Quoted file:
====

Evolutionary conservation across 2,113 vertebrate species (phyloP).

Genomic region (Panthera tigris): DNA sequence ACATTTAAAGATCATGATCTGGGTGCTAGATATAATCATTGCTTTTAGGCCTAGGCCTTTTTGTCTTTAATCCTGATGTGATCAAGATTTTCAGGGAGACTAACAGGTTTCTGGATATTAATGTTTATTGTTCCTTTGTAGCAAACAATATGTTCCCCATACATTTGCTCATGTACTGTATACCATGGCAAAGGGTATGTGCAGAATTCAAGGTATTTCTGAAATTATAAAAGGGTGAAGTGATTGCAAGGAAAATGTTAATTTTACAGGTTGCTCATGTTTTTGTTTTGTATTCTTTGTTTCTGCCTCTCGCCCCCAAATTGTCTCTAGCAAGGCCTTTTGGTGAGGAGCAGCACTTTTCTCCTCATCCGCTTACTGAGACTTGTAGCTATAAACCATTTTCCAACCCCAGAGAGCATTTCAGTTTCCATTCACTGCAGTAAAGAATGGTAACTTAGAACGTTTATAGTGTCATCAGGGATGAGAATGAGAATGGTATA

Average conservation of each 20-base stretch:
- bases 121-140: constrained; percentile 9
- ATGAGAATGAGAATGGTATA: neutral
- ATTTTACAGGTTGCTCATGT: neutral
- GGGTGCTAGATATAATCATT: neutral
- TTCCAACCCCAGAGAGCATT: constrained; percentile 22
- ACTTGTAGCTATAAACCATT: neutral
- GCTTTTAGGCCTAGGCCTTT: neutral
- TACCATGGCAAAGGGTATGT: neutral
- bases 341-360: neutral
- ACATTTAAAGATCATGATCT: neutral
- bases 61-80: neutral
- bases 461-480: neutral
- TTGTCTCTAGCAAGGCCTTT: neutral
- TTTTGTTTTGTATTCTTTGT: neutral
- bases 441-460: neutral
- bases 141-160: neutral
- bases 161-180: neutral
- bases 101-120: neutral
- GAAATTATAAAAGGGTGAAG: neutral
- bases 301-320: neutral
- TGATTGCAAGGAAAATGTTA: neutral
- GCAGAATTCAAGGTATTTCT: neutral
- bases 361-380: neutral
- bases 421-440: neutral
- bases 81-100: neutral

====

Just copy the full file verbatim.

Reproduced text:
Evolutionary conservation across 2,113 vertebrate species (phyloP).

Genomic region (Panthera tigris): DNA sequence ACATTTAAAGATCATGATCTGGGTGCTAGATATAATCATTGCTTTTAGGCCTAGGCCTTTTTGTCTTTAATCCTGATGTGATCAAGATTTTCAGGGAGACTAACAGGTTTCTGGATATTAATGTTTATTGTTCCTTTGTAGCAAACAATATGTTCCCCATACATTTGCTCATGTACTGTATACCATGGCAAAGGGTATGTGCAGAATTCAAGGTATTTCTGAAATTATAAAAGGGTGAAGTGATTGCAAGGAAAATGTTAATTTTACAGGTTGCTCATGTTTTTGTTTTGTATTCTTTGTTTCTGCCTCTCGCCCCCAAATTGTCTCTAGCAAGGCCTTTTGGTGAGGAGCAGCACTTTTCTCCTCATCCGCTTACTGAGACTTGTAGCTATAAACCATTTTCCAACCCCAGAGAGCATTTCAGTTTCCATTCACTGCAGTAAAGAATGGTAACTTAGAACGTTTATAGTGTCATCAGGGATGAGAATGAGAATGGTATA

Average conservation of each 20-base stretch:
- bases 121-140: constrained; percentile 9
- ATGAGAATGAGAATGGTATA: neutral
- ATTTTACAGGTTGCTCATGT: neutral
- GGGTGCTAGATATAATCATT: neutral
- TTCCAACCCCAGAGAGCATT: constrained; percentile 22
- ACTTGTAGCTATAAACCATT: neutral
- GCTTTTAGGCCTAGGCCTTT: neutral
- TACCATGGCAAAGGGTATGT: neutral
- bases 341-360: neutral
- ACATTTAAAGATCATGATCT: neutral
- bases 61-80: neutral
- bases 461-480: neutral
- TTGTCTCTAGCAAGGCCTTT: neutral
- TTTTGTTTTGTATTCTTTGT: neutral
- bases 441-460: neutral
- bases 141-160: neutral
- bases 161-180: neutral
- bases 101-120: neutral
- GAAATTATAAAAGGGTGAAG: neutral
- bases 301-320: neutral
- TGATTGCAAGGAAAATGTTA: neutral
- GCAGAATTCAAGGTATTTCT: neutral
- bases 361-380: neutral
- bases 421-440: neutral
- bases 81-100: neutral